CEOs and the paradox of talent shortages in a digital age

Posted by: nroualec on 6 March 2017 in HR

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First, the good news. While you’ll find robots doing all sorts of industrial jobs and even delivering services, CEOs still need people.  Just 16% plan to cut their company’s headcount this year, compared to 52% who plan to hire more people, according to the latest PwC Annual Global CEO survey[1].The bad news is that the right people are getting harder to find, with 77% of CEOs worried that skills shortages could derail business growth. And it’s the creative, emotionally intelligent innovators who are in shortest supply – the people most likely to drive growth in a volatile and uncertain world.Using people dataBut do CEO’s even know what skills and talents lurk within their workforce? Or if they have the right people to deal with whatever lies ahead? I reckon many have no idea. Despite the explosive growth in employee data…

8 HR levers to drive employee engagement

Posted by: on 14 April 2016 in HR, Innovation & Technology

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Employee engagement isn’t alchemy. Any organization can do it. Engaging employees in a way that leads to improved performance is all about meeting the specific needs and wants of your people, and taking away some of the pressure they face in their work and their lives. The HR function is in a perfect position to do this, because it has the most effective levers at its disposal. Give all of these a go, and you will drive an employee engagement revolution throughout your company: Employee empowerment – everyone wants to contribute to ideas within a company, in order to feel empowered and drive innovation. Google is well-known for being the best at this. Laszlo Bock, Senior Vice President of Google’s People Operations, told Forbes that “We try to have as many channels for expression as we can, recognizing that different…

Employee engagement and the bottom line

Posted by: on 12 April 2016 in HR, Human Capital Management

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What’s happening to employee engagement at the moment?! For managers, the latest literature makes for some scary reading. The Gallup State of the Global Workplace study says that only 13% of employees are engaged at work (1). According to the Quantum Workplace 2015 employee engagement trends report, over a third of workers are either just ‘contributing’ (24.3%) or actually ‘disengaged’ (7.1%) (2). They don’t like their work or their workplace. And you can bet that they will leave as soon as they get the chance.Employee engagement impacts business performanceThis is crazy. We all know how important employee engagement is to overall business performance. But just in case, here are some reminders:Wharton finance professor Alex Edmans in 2011 evaluated the stock performance of companies in Fortune magazine’s annual “Best Companies to Work For” list from 1984 to 2009 and found they…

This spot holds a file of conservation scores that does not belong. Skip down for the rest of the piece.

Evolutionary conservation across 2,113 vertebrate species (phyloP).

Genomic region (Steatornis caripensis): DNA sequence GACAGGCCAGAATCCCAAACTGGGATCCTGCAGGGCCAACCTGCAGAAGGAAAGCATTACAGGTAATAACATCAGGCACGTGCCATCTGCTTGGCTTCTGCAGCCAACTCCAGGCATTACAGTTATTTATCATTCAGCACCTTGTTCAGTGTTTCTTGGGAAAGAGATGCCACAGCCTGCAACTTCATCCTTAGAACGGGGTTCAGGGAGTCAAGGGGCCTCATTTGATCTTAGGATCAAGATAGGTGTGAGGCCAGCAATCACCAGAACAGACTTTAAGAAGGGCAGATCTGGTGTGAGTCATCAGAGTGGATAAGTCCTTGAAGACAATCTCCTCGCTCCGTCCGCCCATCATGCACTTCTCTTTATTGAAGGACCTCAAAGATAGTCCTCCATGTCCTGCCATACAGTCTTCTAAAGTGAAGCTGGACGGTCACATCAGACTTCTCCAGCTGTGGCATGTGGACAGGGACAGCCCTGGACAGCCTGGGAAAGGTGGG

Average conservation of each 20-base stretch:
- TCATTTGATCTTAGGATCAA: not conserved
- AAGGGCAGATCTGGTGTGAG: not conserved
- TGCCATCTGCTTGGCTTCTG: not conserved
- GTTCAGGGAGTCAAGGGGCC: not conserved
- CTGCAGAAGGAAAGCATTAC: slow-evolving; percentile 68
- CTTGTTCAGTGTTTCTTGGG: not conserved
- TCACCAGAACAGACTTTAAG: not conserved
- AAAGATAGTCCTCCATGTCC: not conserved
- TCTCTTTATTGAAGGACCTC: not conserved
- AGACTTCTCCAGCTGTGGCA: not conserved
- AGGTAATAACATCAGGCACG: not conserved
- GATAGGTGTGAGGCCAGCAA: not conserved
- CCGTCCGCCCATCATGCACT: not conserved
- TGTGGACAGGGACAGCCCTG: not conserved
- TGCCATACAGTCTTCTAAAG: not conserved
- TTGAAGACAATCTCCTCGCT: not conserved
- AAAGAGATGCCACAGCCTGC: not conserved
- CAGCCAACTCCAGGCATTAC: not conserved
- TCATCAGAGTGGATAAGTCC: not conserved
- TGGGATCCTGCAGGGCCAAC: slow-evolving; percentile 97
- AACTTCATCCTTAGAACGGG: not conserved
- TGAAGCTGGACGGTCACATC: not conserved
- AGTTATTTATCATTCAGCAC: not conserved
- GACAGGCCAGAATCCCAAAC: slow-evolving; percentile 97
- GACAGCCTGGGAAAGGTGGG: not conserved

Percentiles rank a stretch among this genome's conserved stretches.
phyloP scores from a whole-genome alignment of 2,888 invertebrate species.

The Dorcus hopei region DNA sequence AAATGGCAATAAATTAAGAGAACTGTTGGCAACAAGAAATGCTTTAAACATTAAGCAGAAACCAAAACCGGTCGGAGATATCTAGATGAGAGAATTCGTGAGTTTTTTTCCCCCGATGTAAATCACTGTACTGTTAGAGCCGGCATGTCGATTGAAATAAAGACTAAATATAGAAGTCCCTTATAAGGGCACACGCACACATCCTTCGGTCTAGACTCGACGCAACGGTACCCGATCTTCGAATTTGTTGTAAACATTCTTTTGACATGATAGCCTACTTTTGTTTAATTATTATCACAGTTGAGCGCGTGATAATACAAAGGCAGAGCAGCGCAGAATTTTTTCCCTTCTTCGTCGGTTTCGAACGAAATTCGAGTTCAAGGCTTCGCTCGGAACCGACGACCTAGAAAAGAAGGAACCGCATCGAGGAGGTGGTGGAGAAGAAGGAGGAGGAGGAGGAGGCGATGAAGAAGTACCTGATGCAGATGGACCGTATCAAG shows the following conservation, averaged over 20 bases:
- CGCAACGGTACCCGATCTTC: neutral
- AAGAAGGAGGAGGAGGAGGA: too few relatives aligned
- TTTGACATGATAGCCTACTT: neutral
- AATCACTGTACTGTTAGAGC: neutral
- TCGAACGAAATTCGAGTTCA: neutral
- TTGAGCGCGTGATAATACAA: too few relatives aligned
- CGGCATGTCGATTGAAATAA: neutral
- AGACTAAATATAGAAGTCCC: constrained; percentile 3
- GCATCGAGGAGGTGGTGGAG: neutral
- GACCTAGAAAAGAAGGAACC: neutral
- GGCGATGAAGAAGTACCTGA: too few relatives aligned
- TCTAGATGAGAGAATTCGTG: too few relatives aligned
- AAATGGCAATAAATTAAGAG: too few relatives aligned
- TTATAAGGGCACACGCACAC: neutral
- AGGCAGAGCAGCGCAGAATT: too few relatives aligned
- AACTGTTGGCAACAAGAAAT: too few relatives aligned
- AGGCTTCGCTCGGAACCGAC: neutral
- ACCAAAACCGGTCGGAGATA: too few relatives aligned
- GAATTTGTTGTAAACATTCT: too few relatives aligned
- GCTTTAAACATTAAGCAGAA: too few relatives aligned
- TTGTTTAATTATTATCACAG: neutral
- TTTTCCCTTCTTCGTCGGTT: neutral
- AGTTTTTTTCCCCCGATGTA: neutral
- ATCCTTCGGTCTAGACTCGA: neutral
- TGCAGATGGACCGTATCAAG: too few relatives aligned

5 Trends That Will Redefine Human Capital Management

Posted by: on 8 April 2016 in Human Capital Management

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Did you know that, according to a recent study (1), one third of global employers reported that their workforce turnover increased? And that, in addition, a high percentage of organisations admitted they were having problems keeping key groups of staff – those with critical skills, those with high potential and the top performers. Furthermore, an even greater number of employers are having issues recruiting these types of employees.These are pretty alarming statistics that bring into sharp relief the business challenges the war for talent creates. At stake are business productivity, the capacity to grow, developing and engaging employees, as well as effectively managing employees’ performance.Interestingly, 87% of organisations (2) are revamping, restructuring or considering a redesign of their talent acquisition function. In addition, change – which is always at work – can be seen in emerging trends that are likely…

Change Begins with Your Words

Posted by: on 6 April 2016 in Human Capital Management, Non classé

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Communication skills are an essential part of the work place. They harmonise a team, align leadership, and activate accountability to influence change. With every conversation, we should focus on choosing words and listening carefully. I do this while maintaining my “pay-it-forward” personal style of authenticity. But it’s easy during busy times or when working in a routine, to lose sight of essential communication skills.Here are some ways to improve day-to-day communication, including change communication, at work:Choose the ideal channel for your message: should the information be shared over the phone, through email, via text, in an instant message, or covered on the next team call?Remove meaningless words: “um”, “ah”, “just”, and “like.” These distracting phrases negatively impact your credibility and weaken the validity of your message.Use data to support your assertions: without data, your statement may be perceived as opinion, and…